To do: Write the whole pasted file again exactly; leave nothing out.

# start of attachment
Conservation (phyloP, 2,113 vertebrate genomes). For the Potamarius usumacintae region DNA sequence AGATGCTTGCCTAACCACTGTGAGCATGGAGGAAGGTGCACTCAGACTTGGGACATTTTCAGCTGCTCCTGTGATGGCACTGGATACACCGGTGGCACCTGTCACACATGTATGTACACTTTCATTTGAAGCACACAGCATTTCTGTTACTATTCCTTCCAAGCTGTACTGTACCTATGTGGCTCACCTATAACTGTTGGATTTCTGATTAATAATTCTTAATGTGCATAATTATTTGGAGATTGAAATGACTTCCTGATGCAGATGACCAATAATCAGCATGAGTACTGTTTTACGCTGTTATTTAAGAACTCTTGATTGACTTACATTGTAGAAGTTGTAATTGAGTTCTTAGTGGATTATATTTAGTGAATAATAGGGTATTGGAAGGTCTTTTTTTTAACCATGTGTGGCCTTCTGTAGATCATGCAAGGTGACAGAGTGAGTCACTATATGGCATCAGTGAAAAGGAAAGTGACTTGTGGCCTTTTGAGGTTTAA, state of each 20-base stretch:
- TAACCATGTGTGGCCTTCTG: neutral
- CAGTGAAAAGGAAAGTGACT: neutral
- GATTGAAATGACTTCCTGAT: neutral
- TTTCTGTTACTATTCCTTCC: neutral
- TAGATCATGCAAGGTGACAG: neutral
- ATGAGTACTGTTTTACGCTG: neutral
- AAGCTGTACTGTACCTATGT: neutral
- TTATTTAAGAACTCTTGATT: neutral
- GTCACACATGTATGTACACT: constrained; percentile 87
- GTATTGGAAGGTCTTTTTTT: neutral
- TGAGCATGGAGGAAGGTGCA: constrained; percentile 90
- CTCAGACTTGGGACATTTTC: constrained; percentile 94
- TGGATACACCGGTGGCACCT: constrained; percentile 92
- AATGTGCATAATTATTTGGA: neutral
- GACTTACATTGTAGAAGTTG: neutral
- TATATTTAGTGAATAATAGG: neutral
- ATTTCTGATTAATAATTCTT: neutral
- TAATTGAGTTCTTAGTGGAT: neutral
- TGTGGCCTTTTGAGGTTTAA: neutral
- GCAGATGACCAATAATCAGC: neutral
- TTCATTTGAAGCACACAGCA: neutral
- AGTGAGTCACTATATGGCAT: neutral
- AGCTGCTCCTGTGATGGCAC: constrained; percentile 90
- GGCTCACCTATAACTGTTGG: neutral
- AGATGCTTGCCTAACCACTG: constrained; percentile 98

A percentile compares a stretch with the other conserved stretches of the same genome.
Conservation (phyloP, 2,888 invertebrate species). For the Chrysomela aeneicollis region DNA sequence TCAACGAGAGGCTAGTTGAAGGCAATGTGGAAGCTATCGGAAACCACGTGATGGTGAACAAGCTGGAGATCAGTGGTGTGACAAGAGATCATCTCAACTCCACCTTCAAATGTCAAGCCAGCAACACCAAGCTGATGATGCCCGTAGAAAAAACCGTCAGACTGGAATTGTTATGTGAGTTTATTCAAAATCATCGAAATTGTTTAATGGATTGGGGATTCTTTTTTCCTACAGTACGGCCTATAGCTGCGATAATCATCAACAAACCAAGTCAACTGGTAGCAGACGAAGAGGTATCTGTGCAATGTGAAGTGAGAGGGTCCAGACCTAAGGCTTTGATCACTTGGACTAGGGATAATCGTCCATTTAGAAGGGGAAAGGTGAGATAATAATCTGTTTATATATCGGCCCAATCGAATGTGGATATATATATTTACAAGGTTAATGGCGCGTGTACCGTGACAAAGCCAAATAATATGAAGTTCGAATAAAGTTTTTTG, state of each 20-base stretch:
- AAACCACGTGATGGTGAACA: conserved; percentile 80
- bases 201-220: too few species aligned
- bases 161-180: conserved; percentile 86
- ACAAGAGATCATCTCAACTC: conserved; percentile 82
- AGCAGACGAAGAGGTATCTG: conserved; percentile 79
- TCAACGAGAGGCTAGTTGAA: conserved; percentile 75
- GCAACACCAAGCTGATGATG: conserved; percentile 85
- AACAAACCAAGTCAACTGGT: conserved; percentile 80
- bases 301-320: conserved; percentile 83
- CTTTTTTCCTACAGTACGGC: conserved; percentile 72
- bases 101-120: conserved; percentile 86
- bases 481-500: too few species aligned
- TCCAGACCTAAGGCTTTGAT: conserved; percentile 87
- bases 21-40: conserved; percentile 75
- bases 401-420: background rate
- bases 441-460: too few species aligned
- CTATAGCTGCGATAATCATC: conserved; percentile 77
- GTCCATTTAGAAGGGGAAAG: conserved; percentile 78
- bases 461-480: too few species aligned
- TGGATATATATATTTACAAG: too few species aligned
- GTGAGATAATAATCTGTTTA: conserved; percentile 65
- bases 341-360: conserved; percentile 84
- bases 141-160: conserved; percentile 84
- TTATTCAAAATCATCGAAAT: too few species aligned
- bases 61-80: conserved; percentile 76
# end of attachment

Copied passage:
Conservation (phyloP, 2,113 vertebrate genomes). For the Potamarius usumacintae region DNA sequence AGATGCTTGCCTAACCACTGTGAGCATGGAGGAAGGTGCACTCAGACTTGGGACATTTTCAGCTGCTCCTGTGATGGCACTGGATACACCGGTGGCACCTGTCACACATGTATGTACACTTTCATTTGAAGCACACAGCATTTCTGTTACTATTCCTTCCAAGCTGTACTGTACCTATGTGGCTCACCTATAACTGTTGGATTTCTGATTAATAATTCTTAATGTGCATAATTATTTGGAGATTGAAATGACTTCCTGATGCAGATGACCAATAATCAGCATGAGTACTGTTTTACGCTGTTATTTAAGAACTCTTGATTGACTTACATTGTAGAAGTTGTAATTGAGTTCTTAGTGGATTATATTTAGTGAATAATAGGGTATTGGAAGGTCTTTTTTTTAACCATGTGTGGCCTTCTGTAGATCATGCAAGGTGACAGAGTGAGTCACTATATGGCATCAGTGAAAAGGAAAGTGACTTGTGGCCTTTTGAGGTTTAA, state of each 20-base stretch:
- TAACCATGTGTGGCCTTCTG: neutral
- CAGTGAAAAGGAAAGTGACT: neutral
- GATTGAAATGACTTCCTGAT: neutral
- TTTCTGTTACTATTCCTTCC: neutral
- TAGATCATGCAAGGTGACAG: neutral
- ATGAGTACTGTTTTACGCTG: neutral
- AAGCTGTACTGTACCTATGT: neutral
- TTATTTAAGAACTCTTGATT: neutral
- GTCACACATGTATGTACACT: constrained; percentile 87
- GTATTGGAAGGTCTTTTTTT: neutral
- TGAGCATGGAGGAAGGTGCA: constrained; percentile 90
- CTCAGACTTGGGACATTTTC: constrained; percentile 94
- TGGATACACCGGTGGCACCT: constrained; percentile 92
- AATGTGCATAATTATTTGGA: neutral
- GACTTACATTGTAGAAGTTG: neutral
- TATATTTAGTGAATAATAGG: neutral
- ATTTCTGATTAATAATTCTT: neutral
- TAATTGAGTTCTTAGTGGAT: neutral
- TGTGGCCTTTTGAGGTTTAA: neutral
- GCAGATGACCAATAATCAGC: neutral
- TTCATTTGAAGCACACAGCA: neutral
- AGTGAGTCACTATATGGCAT: neutral
- AGCTGCTCCTGTGATGGCAC: constrained; percentile 90
- GGCTCACCTATAACTGTTGG: neutral
- AGATGCTTGCCTAACCACTG: constrained; percentile 98

A percentile compares a stretch with the other conserved stretches of the same genome.
Conservation (phyloP, 2,888 invertebrate species). For the Chrysomela aeneicollis region DNA sequence TCAACGAGAGGCTAGTTGAAGGCAATGTGGAAGCTATCGGAAACCACGTGATGGTGAACAAGCTGGAGATCAGTGGTGTGACAAGAGATCATCTCAACTCCACCTTCAAATGTCAAGCCAGCAACACCAAGCTGATGATGCCCGTAGAAAAAACCGTCAGACTGGAATTGTTATGTGAGTTTATTCAAAATCATCGAAATTGTTTAATGGATTGGGGATTCTTTTTTCCTACAGTACGGCCTATAGCTGCGATAATCATCAACAAACCAAGTCAACTGGTAGCAGACGAAGAGGTATCTGTGCAATGTGAAGTGAGAGGGTCCAGACCTAAGGCTTTGATCACTTGGACTAGGGATAATCGTCCATTTAGAAGGGGAAAGGTGAGATAATAATCTGTTTATATATCGGCCCAATCGAATGTGGATATATATATTTACAAGGTTAATGGCGCGTGTACCGTGACAAAGCCAAATAATATGAAGTTCGAATAAAGTTTTTTG, state of each 20-base stretch:
- AAACCACGTGATGGTGAACA: conserved; percentile 80
- bases 201-220: too few species aligned
- bases 161-180: conserved; percentile 86
- ACAAGAGATCATCTCAACTC: conserved; percentile 82
- AGCAGACGAAGAGGTATCTG: conserved; percentile 79
- TCAACGAGAGGCTAGTTGAA: conserved; percentile 75
- GCAACACCAAGCTGATGATG: conserved; percentile 85
- AACAAACCAAGTCAACTGGT: conserved; percentile 80
- bases 301-320: conserved; percentile 83
- CTTTTTTCCTACAGTACGGC: conserved; percentile 72
- bases 101-120: conserved; percentile 86
- bases 481-500: too few species aligned
- TCCAGACCTAAGGCTTTGAT: conserved; percentile 87
- bases 21-40: conserved; percentile 75
- bases 401-420: background rate
- bases 441-460: too few species aligned
- CTATAGCTGCGATAATCATC: conserved; percentile 77
- GTCCATTTAGAAGGGGAAAG: conserved; percentile 78
- bases 461-480: too few species aligned
- TGGATATATATATTTACAAG: too few species aligned
- GTGAGATAATAATCTGTTTA: conserved; percentile 65
- bases 341-360: conserved; percentile 84
- bases 141-160: conserved; percentile 84
- TTATTCAAAATCATCGAAAT: too few species aligned
- bases 61-80: conserved; percentile 76